IF TODAY'S technology had been available in the 19th century, what would the world look like?
The answer will be on show at the Grafton Regional Gallery from Saturday when contemporary technology and Victorian styling collide in spectacular fashion at The Antipodean Steampunk Show.
Rapidly changing technology and increased consumption have ensured an endless process of upgrade, improvement and replacement. The Steampunk movement rails against this by using elaborate craftsmanship to transform mass-produced contemporary products into unique objects.
First introduced in literature in the 1980s as a response to the sci-fi 'Cyberpunk' genre, Steampunk has evolved into a popular movement.
Its influence is found in film and fashion, as well as in the workshops of scores of hobbyists, tinkerers and professional artists.
Works on display at the exhibition will include jewellery, shoes, time machines and music players, all modified to reflect 19th century aesthetics.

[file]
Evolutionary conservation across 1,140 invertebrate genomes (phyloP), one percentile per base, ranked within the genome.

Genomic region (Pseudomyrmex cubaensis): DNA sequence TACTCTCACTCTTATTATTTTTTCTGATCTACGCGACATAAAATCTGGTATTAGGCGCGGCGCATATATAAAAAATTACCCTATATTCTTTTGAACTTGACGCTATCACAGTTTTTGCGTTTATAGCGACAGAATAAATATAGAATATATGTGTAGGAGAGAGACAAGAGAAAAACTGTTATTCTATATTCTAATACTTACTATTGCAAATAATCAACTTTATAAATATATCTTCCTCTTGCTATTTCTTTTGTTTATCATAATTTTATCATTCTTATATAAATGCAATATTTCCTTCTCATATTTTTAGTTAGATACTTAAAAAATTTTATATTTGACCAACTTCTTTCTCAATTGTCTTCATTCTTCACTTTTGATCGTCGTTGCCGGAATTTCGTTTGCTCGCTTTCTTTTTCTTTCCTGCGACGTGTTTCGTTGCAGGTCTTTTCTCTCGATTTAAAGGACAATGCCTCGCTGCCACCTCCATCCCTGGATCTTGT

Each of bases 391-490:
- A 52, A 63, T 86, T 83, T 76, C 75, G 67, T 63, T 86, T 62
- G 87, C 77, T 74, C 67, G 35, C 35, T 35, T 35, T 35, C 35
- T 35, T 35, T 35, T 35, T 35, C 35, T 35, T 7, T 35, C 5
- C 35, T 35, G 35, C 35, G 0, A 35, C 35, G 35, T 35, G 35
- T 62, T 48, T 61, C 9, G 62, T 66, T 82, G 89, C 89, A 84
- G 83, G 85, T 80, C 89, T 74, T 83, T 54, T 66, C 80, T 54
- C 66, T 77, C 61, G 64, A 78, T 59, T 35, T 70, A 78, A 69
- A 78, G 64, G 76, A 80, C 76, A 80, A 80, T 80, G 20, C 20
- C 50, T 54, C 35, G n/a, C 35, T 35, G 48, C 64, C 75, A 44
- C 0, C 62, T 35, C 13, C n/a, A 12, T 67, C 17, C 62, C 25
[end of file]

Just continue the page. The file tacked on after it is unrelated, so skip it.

"How exciting to have an exhibition of this fascinating movement here in the Clarence Valley," Mayor Ritchie Williamson said.
"Anyone vaguely interested in recycling and what can be achieved by reinventing should visit the gallery over summer while this exhibition is on."
The Antipodean Steampunk Show will run until February 1.
As well as Steampunk opening on Saturday, there are three other exhibitions officially opening at the gallery today.
- Margaret Hutchings and Fiona Salmon story book illustrations.
- Made in China touring exhibition.
- St Joseph's Maclean In Our Corner of the World opening the Studio Space.
All three open at 5.30pm today with an artists' talk from Fiona Salmon and Margaret Hutchings.
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